Dear Coach Bryant,
I’ve been reading your blog posts about the impact COVID-19 is having on college athletics. Clearly, this pandemic is shaking up the recruiting world. But I have two kids who are current collegiate athletes and they are wrestling with the idea of staying for a fifth year. Do you have any advice for them about how to decide whether or not they should stay?
Dear Planning Parent,
Being granted a 5th year of eligibility is certainly an opportunity that many student-athletes would love to take advantage of. But there are many things one must consider before making that commitment to stay. Let’s talk through it and see if we can come up with the best plan for your children.
Finances are a major consideration for student-athletes deciding to stay for a 5th year
When deciding whether or not to play a fifth year, perhaps the most pressing question is: can I afford it? Among those student-athletes receiving athletic or academic scholarships, only a small portion receive ”full-rides” (meaning they cover living expenses). Additionally, there is no guarantee that these scholarships will extend to cover a 5th year. Thus, most student-athletes will have to consider all of the costs associated with an additional year of school: tuition, living expenses, and the indirect expense of delaying entry into the workforce. Unfortunately, this becomes a question of privilege, as those who do stay a 5th year may very well just be those who can afford to do so.
Academics are another very important consideration for student-athletes deciding to stay for a 5th year
In order for student-athletes to redeem their 5th year of eligibility, they must remain an active student. However, the definition of “student” differs across divisions and conferences. This is because each division has its own regulations concerning the time allowed to complete your degree, as well as the types of classes you have to be taking to be considered eligible. Student-athletes should speak to their academic advisors to devise a plan that aligns with the regulations set out by their respective divisions.
*Special note for Division III student-athletes: Your 5th year coursework must make progress towards a degree. Current seniors must act NOW to adjust their academic schedules to accommodate that strict requirement.
Roster sizes need to be scrutinized when student-athletes are deciding to stay for a 5th year
As of March 30th, Both Division I & Division II have expanded scholarship sizes and roster maximums for all spring sports for the next year*. Division III never had scholarships or roster maximums to begin with. This means that we may be seeing larger roster sizes across all divisions for at least one year, probably for a full four. This has an impact not only on incoming recruits (see my previous blog post here), but also on current players as they will have to fight for playing time that was previously secured for them.
Division I & II student-athletes can take these steps to plan for staying for a 5th year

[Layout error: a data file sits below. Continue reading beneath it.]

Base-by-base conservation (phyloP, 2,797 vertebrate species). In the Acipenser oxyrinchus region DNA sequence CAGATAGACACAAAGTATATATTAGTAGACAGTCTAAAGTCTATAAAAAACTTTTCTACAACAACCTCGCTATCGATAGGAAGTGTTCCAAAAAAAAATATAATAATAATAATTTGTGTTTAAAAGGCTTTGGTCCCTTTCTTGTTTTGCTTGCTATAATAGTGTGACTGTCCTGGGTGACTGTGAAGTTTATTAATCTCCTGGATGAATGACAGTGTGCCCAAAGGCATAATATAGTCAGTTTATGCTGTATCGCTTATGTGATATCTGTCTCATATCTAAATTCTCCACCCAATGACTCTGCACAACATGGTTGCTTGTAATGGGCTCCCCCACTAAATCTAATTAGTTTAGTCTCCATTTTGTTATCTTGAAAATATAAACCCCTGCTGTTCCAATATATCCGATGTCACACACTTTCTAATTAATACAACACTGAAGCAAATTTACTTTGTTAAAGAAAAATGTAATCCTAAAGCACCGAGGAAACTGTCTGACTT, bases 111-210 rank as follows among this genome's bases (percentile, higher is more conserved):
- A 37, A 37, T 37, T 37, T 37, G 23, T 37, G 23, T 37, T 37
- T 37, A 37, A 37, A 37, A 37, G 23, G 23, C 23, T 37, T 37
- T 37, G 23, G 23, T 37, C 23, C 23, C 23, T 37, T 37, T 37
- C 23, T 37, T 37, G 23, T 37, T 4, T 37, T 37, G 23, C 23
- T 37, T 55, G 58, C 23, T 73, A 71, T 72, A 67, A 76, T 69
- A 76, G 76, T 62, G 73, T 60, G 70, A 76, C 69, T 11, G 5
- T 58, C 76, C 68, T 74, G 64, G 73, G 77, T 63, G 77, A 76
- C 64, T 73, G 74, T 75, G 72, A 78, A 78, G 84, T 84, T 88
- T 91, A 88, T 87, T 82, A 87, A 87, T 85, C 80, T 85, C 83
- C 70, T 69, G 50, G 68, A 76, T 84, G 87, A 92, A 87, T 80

- Check with your coach regarding roster size, playing time, and scholarship availability.
- Plan your academics and finances to accommodate that 5th year – whether it includes working towards a second major, a minor, a certification or a graduate degree.
*Special note for Ivy League student-athletes: the Ivy League will not honor the NCAA’s restored eligibility for its spring sport student-athletes. Unfortunately, a 5th year is not an option for you.
Division III Athletes can take these steps to plan for staying a 5th year
- Freshmen, Sophomores, and Juniors: plan your academics to ensure that you have essential coursework remaining for your 5th year.
- You can also explore the possibility of attending graduate school at your current institution and begin to prepare accordingly.
- Seniors: drop at least one course for your degree requirement RIGHT NOW and save it for spring of your 5th year.
- You can explore options for attending graduate school at your current institution. However, it may be too late as many graduate school deadlines have already passed.
*Keep in mind: All student athletes have the option of completing their 5th year at a different graduate institution. The above advice is for those students seeking to play their 5th year at their current institution.
This is a lot of information, and it can be difficult to sift through as you decide if staying that 5th year would be “worth it”. As a collegiate coach with over 20 years of experience, the best advice I can give you is to extend your time as a college athlete if you have the means and the will to do so. You have the rest of your life to build a career- despite all of the things this pandemic has taken away, it has given you one more year to be a college athlete. If you can manage it financially, it is well worth delaying “real life” for one more year. I’ve said it before and I’ll say it again- this pandemic has changed life as we know it. It only makes sense that our plans change with it, and that we take advantage of any opportunity or good that comes from this otherwise devastating situation.